Here are some reports of possible interest to environmental journalists from the Congressional Research Service (CRS). Congress does not release them to the public, but the Union of Concerned Scientists' Government Secrecy Project does.
"Construction work on a controversial canal that would link the Pacific Ocean with the Caribbean via an overland route across Nicaragua and through Central America’s largest lake has been postponed until late 2016, says the company behind the project."
"The Environmental Protection Agency released its much-delayed biofuel mandate on Monday, raising the amounts of biofuel that refiners are required to blend into conventional vehicle fuel from levels proposed in May."
"Waterkeeper Alliance surveyed 250 bridges used by trains carrying volatile crude oil; there are more than 100K in the US".
"A large ship found in deep water off the Bahamas is the lost freighter El Faro that sank with 33 crew members in a hurricane last month, U.S. authorities said on Monday."
"The Environmental Protection Agency said on Monday that it had discovered emissions-cheating software on more Volkswagen and Audi cars than previously disclosed and, for the first time, also found the illegal software in one of the carmaker’s high-end Porsche models."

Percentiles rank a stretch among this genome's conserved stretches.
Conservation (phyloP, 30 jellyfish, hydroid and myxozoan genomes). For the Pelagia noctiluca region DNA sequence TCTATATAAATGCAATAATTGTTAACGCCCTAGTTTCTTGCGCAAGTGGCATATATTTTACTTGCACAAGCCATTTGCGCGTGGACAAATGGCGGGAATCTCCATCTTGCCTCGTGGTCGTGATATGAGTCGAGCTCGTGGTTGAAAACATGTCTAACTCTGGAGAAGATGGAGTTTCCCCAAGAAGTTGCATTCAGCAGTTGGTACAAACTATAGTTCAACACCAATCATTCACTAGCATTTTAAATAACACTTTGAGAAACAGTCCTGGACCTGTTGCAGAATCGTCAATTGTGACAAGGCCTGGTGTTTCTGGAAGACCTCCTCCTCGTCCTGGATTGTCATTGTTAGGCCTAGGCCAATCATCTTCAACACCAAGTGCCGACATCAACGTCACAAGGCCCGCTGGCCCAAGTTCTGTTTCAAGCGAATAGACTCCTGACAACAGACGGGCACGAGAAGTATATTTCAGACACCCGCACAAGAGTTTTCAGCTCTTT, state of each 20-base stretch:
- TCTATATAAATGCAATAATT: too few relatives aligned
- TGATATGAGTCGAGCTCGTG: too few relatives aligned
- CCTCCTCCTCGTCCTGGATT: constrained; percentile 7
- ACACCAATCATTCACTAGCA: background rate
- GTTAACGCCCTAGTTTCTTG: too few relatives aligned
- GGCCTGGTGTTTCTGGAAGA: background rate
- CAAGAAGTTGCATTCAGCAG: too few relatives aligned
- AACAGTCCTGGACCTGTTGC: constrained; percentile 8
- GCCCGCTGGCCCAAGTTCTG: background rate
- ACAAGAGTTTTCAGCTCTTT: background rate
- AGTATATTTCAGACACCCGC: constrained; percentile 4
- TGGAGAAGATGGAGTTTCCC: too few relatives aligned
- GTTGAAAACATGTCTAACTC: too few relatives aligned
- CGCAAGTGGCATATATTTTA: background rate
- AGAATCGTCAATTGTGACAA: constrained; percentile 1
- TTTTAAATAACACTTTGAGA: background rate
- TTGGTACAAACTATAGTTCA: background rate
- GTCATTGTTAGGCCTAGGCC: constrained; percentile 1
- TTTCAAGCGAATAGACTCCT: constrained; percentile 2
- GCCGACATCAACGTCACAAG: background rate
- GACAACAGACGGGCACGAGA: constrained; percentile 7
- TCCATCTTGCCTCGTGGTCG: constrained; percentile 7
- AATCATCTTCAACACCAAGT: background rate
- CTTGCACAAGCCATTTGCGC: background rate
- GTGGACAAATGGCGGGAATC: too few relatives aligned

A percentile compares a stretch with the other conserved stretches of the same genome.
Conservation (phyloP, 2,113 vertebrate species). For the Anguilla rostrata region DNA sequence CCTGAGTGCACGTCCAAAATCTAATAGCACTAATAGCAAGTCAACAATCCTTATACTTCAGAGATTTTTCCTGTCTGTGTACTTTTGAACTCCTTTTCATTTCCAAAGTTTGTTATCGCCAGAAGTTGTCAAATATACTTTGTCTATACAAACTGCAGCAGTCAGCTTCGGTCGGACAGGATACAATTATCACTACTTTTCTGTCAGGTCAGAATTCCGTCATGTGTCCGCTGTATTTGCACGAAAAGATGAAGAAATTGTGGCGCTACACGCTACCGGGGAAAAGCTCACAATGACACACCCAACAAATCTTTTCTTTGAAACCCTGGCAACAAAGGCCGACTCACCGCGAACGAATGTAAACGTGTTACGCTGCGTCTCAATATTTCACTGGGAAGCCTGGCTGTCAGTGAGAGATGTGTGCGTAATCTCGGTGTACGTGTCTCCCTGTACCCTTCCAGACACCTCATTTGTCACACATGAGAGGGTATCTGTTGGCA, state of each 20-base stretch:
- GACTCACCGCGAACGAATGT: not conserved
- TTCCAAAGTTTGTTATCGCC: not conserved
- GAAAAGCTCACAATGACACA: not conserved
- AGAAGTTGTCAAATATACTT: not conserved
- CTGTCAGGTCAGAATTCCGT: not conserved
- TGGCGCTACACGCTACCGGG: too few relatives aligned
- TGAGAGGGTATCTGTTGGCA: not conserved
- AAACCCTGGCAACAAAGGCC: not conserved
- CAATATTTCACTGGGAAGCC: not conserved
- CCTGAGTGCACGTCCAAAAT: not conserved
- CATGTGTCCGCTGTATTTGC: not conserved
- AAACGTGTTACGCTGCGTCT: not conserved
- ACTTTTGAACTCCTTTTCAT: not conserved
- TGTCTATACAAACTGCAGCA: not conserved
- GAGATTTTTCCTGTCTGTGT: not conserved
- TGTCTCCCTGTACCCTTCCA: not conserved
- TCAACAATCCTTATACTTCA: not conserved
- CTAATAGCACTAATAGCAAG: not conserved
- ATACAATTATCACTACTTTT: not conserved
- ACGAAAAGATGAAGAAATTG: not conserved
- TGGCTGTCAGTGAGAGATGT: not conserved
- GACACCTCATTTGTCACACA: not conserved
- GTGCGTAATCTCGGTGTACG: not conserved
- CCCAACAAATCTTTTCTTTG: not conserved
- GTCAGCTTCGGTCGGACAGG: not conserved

"Lawmakers have introduced legislation that if passed this week could avoid a potential rail service disruption resulting from a year-end safety deadline few railroads are expected to meet."
"An amateur shipwreck hunter may have stumbled upon one of the greatest threats to the Great Lakes. Federal and local officials have scheduled a news conference Sunday morning to discuss the threat posed by a shipwreck about 15 miles northeast of Lakeside, Ohio.An amateur shipwreck hunter may have stumbled upon one of the greatest threats to the Great Lakes."
"One of the nation’s largest railroads has notified customers that it will stop shipping key chemicals used in water treatment and agriculture on Dec. 1, the latest development in a standoff over a year-end safety deadline few railroads are expected to meet.:
"An expanding investigation into Volkswagen's emissions-cheating scandal launched by state attorneys general could last years and will likely end in a negotiated settlement."